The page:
Our work is partly related to the iterative optimization in [53, 27] that seeks to identify discriminative local visual patterns as parts and reject others, while our goal is to jointly mine better deep image representations and the labels for all images, towards iterative auto-annotation. We can integrate the association rule mining technique [34] to extract the frequent image parts (that are further used to encode image representation) into our LDPO pipeline, and report excellent unsupervised scene recognition accuracy of % on MIT indoor scene dataset [60, 8, 44].

3 Joint Mining of Deep Features and Labels

Supervised or semi-supervised learning paradigms (as described in Sec. 2

) usually require (at least partial) image labels as a prerequisite. These lines of work, at the era of “deep learning”, would necessitate a huge amount of data annotation efforts. For medical imaging applications, well-trained clinical professionals or physicians are in need for data labeling, instead of Amazon Mechnical Turkers in computer vision. Employing and converting the medical records stored in the PACS into image labels or tags is a highly non-trivial and unsolved NLP problem with high labeling uncertainties, observed by

[50]. Our approach exploits unsupervised category discovery using empirical image cues for grouping or clustering, through an iterative optimization process of 1) deep image feature extraction and clustering; and 2) deep CNN model fine-tuning (i.e., using new labels from clustering), to update deep feature extraction in the next round.

Without loss of generality, our method is first employed in the scenario of medical image categorization. We highlight the problem-specific settings for scene recognition task when they are different. As illustrated in Fig. 4, the iteration begins by extracting the deep CNN image feature using either a domain-specific [49] or generic ImageNet [30] CNN model (Sec. 3.1). Next, the clustering on deep feature with -means or -means followed by RIM is exploited (Sec. 3.2). By evaluating the purity and mutual information between formed clusters in consecutive rounds, the system either terminates the current iteration (and yields converged clustering outputs); or uses the newly refined image cluster labels to train or fine-tune the CNN model in the next iteration. For medical image categorization (dashed box in Fig. 4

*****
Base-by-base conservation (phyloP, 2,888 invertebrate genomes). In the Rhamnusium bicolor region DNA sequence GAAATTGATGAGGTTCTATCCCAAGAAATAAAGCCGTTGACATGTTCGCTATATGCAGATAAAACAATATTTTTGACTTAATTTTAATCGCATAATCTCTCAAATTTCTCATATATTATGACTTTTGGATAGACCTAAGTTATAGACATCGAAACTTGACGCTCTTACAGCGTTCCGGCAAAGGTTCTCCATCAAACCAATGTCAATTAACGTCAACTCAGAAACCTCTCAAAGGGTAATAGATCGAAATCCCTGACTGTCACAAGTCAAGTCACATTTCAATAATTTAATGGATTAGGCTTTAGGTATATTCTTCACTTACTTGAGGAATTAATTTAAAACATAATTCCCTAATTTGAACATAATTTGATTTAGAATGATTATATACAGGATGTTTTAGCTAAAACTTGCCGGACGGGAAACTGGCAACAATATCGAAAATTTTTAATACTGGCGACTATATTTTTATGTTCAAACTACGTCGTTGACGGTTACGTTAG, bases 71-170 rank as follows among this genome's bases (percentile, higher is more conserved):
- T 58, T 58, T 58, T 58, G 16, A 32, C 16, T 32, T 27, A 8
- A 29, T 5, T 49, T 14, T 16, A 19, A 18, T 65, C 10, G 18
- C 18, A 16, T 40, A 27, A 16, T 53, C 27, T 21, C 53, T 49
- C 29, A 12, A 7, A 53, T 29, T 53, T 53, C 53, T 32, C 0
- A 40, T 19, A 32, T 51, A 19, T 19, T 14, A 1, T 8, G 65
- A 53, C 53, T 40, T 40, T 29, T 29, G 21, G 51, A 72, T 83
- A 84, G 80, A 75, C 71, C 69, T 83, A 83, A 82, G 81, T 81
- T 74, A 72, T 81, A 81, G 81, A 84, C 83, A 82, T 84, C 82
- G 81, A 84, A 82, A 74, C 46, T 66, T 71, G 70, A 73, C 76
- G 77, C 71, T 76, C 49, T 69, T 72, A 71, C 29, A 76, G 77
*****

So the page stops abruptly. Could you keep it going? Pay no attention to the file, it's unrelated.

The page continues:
), LDPO-generated image clusters can be further fed into text processing. The system can extract semantically meaningful text words for each formed cluster. Furthermore, the hierarchical category relationship is built using the class confusion measures of the final converged CNN classification models (Sec.

3.3).

Figure 1: The overview of looped deep pseudo-task optimization (LDPO) framework.

3.1 Deep CNN Image Representation & Encoding

A variety of CNN models can be used in our method. We analyze the CNN activations from layers of different depths in AlexNet [30], VGGnet[52] and GoogLeNet [55]

. Pre-trained models on the ImageNet ILSVRC data are obtained from Caffe Model Zoo

[26]. We also employ the Caffe CNN implementation [26] to perform fine-tuning on CNNs using the key image database [49, 50]. AlexNet is a popular 7-layer CNN architecture and the extracted features from its convolutional or fully-connected layers have been broadly investigated [20, 47, 28, 41]. In our experiments we harness image feature activations of the 5th convolutional layer and 7th fully-connected (FC) layer , suggested by [8, 3]. GoogLeNet [55]

is a much deeper CNN architecture that comprises 9 inception modules and each module is a set of convolutional layers with multiple window sizes of

. We utilize the deep features from the last inception layer and the final pooling layer . For the scene recognition task, very deep VGGNet (VGG-VD) [52] is also employed, in addition to AlexNet. The extracted features from VGG-VD’s last fully-connected layers are used for the patch-mining based image encoding. Table 1 illustrates the detailed CNN layers and their activation dimensions.

CNN model Layer Activations Encoding
Medical Image Categorization
AlexNet FC7 4096
AlexNet Conv5 FV+PCA
AlexNet Conv5 VLAD+PCA
GoogLeNet Pool5 1024
GoogLeNet Inception5b VLAD+PCA
Scene Recognition
AlexNet FC7 4096 PM+PCA
VGG-VD FC7 4096 PM+PCA
Table 1: Configurations of CNN output layers and encoding schemes (Output dimension is 4096, except Pool5 as 1024).

Deep image features extracted from the last convolution layer preserve their overall spatial locations or image layouts while the fully-connected CNN layer will lose spatial information. We adopt to encode the last convolutional layer outputs (as feature activation maps) in a form of dense pooling via Fisher Vector (FV) [43] and Vector Locally Aggregated Descriptor (VLAD) [25]

, before feeding them to the fully-connected layer. The dimensions of FV or VLAD encoded deep features are much higher than those of the FC layers. Since there is redundant information from the encoded deep features, Principal Component Analysis (PCA) is performed to reduce the feature dimensionality to 4096 (same to the FC dimension

[30, 55]) that makes different encoding schemes more comparable.

Mined mid-level visual elements based image encoding has proven to be a more discriminative representation in natural scene recognition [53, 13, 27, 34, 60]. Visual elements are expected to be common amongst the images with same label but seldom occur in other categories. The association rule mining technique is integrated into our looped optimization method flow (similar to [34]) to automatically discover mid-level image patches for encoding. We conjecture that discriminative patches can be discovered and gradually improved through the LDPO iterations even if the initialization image labels are not accurate.